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Canada rejects UN Human Rights Council Recommendations

June 10, 2009

Canada rejected, fully or partially, more than half of the UN Human Rights Council’s 68 recommendations, including recommendations that we sign the Declaration on the Rights of Indigenous Peoples, create a national anti-poverty strategy, and intervene in cases where Canadians face the death penalty overseas. I could only find CanWest coverage of the event (i.e. the same story in half a dozen different papers) and no full text of Canadian ambassador in Geneva Marius Grinius’ explanation for this rejection, or documents on the UN’s Universal Periodic Review page for Canada yet, so all I know about it is what Stephen Edwards says in the National Post – basically, that there are lots of members of the HRC (i.e. Russia, Algeria, Iran) with terrible human rights records themselves, so it’s not clear that the body is legitimate. I’m going to have to agree with Alex Neve of Amnesty International that this should be about the message, not the messengers. But we’ll have to wait until there’s more information available to really evaluate the government’s position. Assuming that they provide some…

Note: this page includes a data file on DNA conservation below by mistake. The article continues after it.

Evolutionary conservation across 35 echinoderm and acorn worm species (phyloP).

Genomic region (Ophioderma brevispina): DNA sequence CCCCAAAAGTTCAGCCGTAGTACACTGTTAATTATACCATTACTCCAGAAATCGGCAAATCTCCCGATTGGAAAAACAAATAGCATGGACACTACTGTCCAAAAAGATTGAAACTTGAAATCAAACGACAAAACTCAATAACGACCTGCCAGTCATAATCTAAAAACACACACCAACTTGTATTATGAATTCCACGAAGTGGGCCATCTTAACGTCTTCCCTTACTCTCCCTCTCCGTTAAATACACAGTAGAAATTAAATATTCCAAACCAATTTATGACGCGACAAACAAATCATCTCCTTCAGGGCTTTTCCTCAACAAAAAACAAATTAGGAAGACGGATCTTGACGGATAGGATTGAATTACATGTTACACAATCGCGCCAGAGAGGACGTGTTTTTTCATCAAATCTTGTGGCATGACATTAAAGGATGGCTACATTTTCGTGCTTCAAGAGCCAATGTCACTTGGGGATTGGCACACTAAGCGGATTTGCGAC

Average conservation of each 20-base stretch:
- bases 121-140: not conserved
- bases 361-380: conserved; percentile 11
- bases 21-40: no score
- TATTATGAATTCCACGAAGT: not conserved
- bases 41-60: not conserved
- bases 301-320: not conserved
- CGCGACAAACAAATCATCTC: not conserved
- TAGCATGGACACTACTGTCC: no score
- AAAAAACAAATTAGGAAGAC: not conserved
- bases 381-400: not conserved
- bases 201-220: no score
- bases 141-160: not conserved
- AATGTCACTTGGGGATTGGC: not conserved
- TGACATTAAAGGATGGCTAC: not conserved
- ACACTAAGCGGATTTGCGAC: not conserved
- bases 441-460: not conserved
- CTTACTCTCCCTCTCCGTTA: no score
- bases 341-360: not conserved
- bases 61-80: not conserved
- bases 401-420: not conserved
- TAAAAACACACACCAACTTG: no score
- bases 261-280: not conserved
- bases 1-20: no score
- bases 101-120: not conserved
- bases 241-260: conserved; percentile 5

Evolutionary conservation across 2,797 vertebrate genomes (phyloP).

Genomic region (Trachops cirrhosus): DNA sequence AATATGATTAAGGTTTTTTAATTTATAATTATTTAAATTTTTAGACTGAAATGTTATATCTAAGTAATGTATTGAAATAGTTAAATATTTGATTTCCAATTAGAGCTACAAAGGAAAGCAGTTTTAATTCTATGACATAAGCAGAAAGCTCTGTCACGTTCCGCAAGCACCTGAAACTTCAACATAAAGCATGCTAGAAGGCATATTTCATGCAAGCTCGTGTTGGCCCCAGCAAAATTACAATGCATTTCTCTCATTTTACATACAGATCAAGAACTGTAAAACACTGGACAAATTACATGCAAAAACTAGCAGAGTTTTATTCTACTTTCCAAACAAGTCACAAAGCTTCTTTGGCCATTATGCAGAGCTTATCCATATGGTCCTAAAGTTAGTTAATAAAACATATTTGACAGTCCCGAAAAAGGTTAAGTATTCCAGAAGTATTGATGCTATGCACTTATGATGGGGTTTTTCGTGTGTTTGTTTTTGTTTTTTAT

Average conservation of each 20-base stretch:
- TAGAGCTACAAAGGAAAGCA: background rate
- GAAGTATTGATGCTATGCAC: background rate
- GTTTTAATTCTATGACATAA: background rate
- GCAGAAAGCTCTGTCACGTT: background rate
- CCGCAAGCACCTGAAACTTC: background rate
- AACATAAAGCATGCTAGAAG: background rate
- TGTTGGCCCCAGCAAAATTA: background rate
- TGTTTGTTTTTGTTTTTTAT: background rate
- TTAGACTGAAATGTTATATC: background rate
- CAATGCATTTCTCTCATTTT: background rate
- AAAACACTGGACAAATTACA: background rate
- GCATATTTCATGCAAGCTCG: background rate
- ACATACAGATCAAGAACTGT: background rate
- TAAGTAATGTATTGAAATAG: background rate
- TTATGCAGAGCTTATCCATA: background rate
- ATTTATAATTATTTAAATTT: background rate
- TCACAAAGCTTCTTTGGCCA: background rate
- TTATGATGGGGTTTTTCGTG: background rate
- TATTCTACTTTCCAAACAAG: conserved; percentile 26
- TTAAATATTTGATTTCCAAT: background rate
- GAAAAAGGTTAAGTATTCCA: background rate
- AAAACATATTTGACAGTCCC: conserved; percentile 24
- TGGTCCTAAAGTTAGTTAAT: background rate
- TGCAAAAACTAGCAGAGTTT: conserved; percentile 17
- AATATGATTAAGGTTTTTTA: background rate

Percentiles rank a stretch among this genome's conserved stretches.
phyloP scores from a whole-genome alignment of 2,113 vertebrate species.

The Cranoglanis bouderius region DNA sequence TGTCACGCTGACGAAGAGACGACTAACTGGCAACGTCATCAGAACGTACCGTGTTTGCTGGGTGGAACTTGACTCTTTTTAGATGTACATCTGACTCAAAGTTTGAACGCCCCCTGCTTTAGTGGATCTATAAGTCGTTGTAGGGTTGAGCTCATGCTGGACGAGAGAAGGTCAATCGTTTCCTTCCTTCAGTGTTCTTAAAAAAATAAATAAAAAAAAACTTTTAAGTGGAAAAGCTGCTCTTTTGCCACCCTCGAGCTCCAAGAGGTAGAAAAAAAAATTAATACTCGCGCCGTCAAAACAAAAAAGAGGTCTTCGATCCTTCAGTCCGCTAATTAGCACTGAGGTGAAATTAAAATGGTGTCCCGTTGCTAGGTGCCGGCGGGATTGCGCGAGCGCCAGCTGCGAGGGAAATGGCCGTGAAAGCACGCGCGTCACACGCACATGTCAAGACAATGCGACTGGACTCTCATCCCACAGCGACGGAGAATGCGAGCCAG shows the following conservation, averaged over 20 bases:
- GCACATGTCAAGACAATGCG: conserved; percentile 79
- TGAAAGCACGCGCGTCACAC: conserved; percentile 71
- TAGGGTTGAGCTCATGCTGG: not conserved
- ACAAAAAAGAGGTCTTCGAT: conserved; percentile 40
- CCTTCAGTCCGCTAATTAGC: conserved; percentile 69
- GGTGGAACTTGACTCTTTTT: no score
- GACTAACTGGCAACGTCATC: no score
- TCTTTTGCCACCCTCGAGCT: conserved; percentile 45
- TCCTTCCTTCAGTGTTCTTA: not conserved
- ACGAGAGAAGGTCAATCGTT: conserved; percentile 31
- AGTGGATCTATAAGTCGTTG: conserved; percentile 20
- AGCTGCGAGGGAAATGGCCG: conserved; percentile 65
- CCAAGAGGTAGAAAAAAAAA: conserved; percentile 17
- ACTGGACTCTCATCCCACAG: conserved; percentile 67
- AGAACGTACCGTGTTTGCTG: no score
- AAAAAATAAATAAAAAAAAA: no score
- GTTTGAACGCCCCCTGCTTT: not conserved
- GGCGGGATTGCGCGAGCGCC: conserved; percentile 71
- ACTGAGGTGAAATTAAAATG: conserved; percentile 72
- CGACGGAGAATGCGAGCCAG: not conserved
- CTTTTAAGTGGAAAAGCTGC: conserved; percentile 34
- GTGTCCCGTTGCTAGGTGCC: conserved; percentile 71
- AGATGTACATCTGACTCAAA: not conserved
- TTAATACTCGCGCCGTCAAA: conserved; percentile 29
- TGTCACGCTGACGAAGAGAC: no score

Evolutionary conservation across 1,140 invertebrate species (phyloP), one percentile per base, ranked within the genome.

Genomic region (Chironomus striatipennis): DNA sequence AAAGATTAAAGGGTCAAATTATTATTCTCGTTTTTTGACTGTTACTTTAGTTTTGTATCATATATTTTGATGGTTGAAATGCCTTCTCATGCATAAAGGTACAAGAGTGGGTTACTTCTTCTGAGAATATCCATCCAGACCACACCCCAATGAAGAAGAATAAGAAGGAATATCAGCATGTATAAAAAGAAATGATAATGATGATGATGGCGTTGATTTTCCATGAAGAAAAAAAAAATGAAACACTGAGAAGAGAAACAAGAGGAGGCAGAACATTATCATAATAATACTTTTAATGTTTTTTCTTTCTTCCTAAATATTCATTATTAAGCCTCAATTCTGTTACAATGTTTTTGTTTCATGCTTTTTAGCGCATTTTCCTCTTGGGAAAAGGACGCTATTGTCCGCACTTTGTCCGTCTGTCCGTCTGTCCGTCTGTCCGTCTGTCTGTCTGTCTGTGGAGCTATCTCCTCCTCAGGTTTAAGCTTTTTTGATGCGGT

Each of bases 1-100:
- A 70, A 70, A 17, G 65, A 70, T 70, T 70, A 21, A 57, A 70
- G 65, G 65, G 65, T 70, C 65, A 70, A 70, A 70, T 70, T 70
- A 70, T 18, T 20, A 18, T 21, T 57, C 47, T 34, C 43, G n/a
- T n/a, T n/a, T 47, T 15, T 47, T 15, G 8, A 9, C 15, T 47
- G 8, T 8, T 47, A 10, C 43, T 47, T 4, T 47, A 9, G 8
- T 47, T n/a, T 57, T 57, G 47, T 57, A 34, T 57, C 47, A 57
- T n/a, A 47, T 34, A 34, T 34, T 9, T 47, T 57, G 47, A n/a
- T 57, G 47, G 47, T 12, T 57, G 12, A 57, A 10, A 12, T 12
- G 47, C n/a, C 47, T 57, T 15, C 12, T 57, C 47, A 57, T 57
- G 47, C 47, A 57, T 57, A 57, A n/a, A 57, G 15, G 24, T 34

For now, check out the Canadian Human Rights Commission’s page on Canada’s great historical reputation for Advancing Human Rights Institutions

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2 Comments leave one →
  1. June 11, 2009 8:47 am

    This is one instance when I think it makes sense to pick up the phone to understand the government’s position. Given that the government claims that human rights is one of its priorities, I believe that there must be some rationale for acting in this way. Reilly, thanks for this. I’ll let you know what I find out.

  2. Joel permalink
    June 10, 2009 4:23 pm

    Once again, the Harper government fails to see the value of international human rights norms. The message to Canadians and to the world is clear: Canada does not intend to protect the rights of the weak or vulnerable, at home or abroad. If only there were some economic gain to be had out of holding states accountable for abysmal human rights records, maybe then Harper would start paying attention.

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